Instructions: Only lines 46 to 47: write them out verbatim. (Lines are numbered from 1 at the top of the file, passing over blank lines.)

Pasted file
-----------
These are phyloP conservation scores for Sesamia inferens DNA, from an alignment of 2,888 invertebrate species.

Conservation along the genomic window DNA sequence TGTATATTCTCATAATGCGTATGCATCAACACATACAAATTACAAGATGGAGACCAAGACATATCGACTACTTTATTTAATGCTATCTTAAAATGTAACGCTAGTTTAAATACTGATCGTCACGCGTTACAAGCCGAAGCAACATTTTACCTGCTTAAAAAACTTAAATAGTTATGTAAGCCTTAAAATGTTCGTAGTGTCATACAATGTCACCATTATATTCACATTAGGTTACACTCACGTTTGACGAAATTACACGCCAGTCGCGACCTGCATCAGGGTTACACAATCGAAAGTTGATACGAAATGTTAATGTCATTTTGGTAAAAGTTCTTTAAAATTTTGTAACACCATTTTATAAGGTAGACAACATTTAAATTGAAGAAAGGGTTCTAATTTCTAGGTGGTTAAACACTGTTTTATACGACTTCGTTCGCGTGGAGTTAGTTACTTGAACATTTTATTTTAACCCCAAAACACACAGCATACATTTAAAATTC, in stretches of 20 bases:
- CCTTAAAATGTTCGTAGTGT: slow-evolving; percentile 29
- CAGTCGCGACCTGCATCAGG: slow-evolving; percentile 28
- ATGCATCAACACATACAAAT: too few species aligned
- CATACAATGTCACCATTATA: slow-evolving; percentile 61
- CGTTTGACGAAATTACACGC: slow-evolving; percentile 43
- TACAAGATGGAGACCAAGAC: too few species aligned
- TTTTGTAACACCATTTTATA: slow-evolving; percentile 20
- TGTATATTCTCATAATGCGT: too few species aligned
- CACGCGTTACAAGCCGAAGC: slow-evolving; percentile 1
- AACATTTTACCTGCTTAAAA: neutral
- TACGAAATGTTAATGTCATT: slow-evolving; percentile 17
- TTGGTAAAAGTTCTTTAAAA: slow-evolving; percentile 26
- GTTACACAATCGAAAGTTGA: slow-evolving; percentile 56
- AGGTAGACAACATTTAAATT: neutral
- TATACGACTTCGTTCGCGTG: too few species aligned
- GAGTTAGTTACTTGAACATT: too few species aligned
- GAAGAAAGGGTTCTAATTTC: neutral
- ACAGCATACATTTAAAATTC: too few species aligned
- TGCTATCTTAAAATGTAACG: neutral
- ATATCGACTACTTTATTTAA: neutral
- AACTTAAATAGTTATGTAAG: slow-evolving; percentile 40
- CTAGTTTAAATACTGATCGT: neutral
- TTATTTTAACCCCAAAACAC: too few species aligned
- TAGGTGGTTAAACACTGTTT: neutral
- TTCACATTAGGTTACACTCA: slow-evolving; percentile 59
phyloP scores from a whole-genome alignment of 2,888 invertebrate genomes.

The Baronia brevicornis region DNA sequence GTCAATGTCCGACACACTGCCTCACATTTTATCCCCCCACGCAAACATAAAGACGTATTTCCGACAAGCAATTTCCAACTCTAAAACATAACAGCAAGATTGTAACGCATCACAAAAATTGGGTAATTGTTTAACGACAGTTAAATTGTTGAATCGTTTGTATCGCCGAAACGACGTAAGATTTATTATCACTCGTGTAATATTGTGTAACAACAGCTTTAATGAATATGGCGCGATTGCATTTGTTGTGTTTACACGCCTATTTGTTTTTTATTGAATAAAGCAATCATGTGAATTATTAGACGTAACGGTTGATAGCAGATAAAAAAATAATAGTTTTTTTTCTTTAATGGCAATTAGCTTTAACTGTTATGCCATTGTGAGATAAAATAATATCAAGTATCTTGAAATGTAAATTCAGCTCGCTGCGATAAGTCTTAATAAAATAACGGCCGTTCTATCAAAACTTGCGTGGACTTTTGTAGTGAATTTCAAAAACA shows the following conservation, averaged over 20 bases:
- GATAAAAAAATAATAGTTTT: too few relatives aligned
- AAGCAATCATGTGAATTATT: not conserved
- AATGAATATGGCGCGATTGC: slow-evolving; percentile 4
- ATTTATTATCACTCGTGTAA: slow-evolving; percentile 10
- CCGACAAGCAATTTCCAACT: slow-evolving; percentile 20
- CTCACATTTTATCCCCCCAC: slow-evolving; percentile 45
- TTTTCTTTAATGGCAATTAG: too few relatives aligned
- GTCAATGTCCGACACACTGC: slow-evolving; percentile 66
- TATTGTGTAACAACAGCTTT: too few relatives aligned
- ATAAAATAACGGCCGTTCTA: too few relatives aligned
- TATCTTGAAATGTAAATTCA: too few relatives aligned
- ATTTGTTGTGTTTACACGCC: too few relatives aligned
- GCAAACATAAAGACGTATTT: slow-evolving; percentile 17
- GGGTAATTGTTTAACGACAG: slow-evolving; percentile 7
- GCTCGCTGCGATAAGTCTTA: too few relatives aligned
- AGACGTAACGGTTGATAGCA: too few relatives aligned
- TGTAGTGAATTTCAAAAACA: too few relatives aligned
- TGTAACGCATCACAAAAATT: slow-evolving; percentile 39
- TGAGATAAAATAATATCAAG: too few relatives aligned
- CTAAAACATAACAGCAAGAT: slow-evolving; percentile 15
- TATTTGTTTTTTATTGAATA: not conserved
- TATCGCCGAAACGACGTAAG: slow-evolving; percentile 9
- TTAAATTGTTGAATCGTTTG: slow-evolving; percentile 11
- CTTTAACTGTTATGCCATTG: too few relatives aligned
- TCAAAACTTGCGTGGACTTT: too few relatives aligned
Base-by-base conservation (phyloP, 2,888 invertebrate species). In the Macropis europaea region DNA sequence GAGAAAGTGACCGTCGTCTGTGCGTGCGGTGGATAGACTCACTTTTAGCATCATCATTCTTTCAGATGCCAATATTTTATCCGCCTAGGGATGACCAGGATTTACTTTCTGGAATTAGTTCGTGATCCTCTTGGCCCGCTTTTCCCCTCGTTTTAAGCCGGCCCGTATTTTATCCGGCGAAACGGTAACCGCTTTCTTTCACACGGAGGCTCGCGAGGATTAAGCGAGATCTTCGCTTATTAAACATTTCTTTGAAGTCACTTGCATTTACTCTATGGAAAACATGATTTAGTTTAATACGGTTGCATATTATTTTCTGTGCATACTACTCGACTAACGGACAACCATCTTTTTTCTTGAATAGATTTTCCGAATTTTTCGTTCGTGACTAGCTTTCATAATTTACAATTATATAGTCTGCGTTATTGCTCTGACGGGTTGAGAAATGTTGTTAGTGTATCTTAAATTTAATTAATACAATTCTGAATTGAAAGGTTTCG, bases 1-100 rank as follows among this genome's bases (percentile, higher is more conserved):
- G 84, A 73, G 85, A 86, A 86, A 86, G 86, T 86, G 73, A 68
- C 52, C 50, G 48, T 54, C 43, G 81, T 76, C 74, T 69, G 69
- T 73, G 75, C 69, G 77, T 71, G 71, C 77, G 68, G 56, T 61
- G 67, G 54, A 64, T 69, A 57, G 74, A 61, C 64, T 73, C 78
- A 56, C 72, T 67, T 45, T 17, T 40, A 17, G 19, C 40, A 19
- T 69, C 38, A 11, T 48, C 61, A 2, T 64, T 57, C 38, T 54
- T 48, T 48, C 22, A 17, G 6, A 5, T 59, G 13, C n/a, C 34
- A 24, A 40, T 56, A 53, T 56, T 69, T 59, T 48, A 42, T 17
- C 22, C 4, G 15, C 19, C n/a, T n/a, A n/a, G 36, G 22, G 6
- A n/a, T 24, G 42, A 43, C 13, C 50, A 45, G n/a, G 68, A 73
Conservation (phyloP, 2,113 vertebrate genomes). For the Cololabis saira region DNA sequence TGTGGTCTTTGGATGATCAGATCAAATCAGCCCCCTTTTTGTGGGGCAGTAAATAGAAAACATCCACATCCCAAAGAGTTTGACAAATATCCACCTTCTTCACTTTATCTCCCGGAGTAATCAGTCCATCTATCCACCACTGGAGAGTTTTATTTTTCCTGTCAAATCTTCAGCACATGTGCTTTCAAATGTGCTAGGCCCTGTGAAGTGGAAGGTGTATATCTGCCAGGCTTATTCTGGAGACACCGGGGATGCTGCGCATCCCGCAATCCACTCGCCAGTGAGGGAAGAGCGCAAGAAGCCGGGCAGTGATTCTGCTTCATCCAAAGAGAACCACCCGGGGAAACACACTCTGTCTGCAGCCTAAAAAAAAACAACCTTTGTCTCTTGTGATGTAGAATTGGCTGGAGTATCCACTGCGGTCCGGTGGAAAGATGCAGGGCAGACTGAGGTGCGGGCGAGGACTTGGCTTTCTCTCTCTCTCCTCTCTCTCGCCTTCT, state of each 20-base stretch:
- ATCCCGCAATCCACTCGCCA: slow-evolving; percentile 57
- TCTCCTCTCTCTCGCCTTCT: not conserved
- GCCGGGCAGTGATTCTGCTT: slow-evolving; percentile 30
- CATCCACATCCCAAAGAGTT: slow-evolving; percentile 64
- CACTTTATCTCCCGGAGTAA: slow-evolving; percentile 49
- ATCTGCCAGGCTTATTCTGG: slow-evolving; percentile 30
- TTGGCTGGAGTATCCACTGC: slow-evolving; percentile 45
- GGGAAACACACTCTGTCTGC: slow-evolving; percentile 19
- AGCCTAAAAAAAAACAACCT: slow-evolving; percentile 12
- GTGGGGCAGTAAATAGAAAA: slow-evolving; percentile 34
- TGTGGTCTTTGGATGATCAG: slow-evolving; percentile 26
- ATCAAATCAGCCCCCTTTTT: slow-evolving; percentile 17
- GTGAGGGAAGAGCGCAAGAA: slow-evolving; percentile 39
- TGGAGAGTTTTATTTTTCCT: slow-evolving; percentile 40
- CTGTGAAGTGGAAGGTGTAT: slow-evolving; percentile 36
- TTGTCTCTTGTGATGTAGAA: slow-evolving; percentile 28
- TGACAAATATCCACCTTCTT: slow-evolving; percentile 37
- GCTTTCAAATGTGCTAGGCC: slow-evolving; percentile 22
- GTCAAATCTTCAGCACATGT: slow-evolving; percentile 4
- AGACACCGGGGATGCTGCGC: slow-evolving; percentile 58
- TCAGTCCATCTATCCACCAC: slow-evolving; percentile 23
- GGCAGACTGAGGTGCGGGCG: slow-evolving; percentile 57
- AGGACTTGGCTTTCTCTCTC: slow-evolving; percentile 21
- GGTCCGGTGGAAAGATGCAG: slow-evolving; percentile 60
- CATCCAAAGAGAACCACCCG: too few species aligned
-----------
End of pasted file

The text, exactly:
- TGTAGTGAATTTCAAAAACA: too few relatives aligned
- TGTAACGCATCACAAAAATT: slow-evolving; percentile 39